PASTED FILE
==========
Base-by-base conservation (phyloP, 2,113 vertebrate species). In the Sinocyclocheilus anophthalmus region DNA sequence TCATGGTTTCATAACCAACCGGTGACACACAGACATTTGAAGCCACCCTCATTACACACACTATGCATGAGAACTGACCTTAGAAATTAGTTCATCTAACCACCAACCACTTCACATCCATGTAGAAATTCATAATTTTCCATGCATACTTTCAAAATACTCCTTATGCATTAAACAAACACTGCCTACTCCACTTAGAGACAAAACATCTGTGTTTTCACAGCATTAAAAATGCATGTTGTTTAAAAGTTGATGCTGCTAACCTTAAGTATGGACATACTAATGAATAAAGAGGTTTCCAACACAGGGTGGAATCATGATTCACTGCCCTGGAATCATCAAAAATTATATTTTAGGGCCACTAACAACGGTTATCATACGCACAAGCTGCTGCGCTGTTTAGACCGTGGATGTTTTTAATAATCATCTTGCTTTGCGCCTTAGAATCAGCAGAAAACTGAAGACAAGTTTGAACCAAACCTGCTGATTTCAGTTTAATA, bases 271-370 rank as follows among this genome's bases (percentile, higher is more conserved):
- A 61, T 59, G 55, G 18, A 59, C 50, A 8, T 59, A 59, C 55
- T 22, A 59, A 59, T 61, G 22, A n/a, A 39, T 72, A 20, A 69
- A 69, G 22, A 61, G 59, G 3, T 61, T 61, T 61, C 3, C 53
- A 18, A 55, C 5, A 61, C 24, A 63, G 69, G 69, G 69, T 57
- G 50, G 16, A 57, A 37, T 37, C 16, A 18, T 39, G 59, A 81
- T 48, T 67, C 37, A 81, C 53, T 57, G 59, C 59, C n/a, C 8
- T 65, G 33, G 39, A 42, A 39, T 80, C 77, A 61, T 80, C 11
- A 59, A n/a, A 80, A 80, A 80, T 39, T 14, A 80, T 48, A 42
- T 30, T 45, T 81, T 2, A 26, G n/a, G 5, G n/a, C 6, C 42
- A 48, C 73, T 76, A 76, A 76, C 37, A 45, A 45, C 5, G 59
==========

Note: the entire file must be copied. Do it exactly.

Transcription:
Base-by-base conservation (phyloP, 2,113 vertebrate species). In the Sinocyclocheilus anophthalmus region DNA sequence TCATGGTTTCATAACCAACCGGTGACACACAGACATTTGAAGCCACCCTCATTACACACACTATGCATGAGAACTGACCTTAGAAATTAGTTCATCTAACCACCAACCACTTCACATCCATGTAGAAATTCATAATTTTCCATGCATACTTTCAAAATACTCCTTATGCATTAAACAAACACTGCCTACTCCACTTAGAGACAAAACATCTGTGTTTTCACAGCATTAAAAATGCATGTTGTTTAAAAGTTGATGCTGCTAACCTTAAGTATGGACATACTAATGAATAAAGAGGTTTCCAACACAGGGTGGAATCATGATTCACTGCCCTGGAATCATCAAAAATTATATTTTAGGGCCACTAACAACGGTTATCATACGCACAAGCTGCTGCGCTGTTTAGACCGTGGATGTTTTTAATAATCATCTTGCTTTGCGCCTTAGAATCAGCAGAAAACTGAAGACAAGTTTGAACCAAACCTGCTGATTTCAGTTTAATA, bases 271-370 rank as follows among this genome's bases (percentile, higher is more conserved):
- A 61, T 59, G 55, G 18, A 59, C 50, A 8, T 59, A 59, C 55
- T 22, A 59, A 59, T 61, G 22, A n/a, A 39, T 72, A 20, A 69
- A 69, G 22, A 61, G 59, G 3, T 61, T 61, T 61, C 3, C 53
- A 18, A 55, C 5, A 61, C 24, A 63, G 69, G 69, G 69, T 57
- G 50, G 16, A 57, A 37, T 37, C 16, A 18, T 39, G 59, A 81
- T 48, T 67, C 37, A 81, C 53, T 57, G 59, C 59, C n/a, C 8
- T 65, G 33, G 39, A 42, A 39, T 80, C 77, A 61, T 80, C 11
- A 59, A n/a, A 80, A 80, A 80, T 39, T 14, A 80, T 48, A 42
- T 30, T 45, T 81, T 2, A 26, G n/a, G 5, G n/a, C 6, C 42
- A 48, C 73, T 76, A 76, A 76, C 37, A 45, A 45, C 5, G 59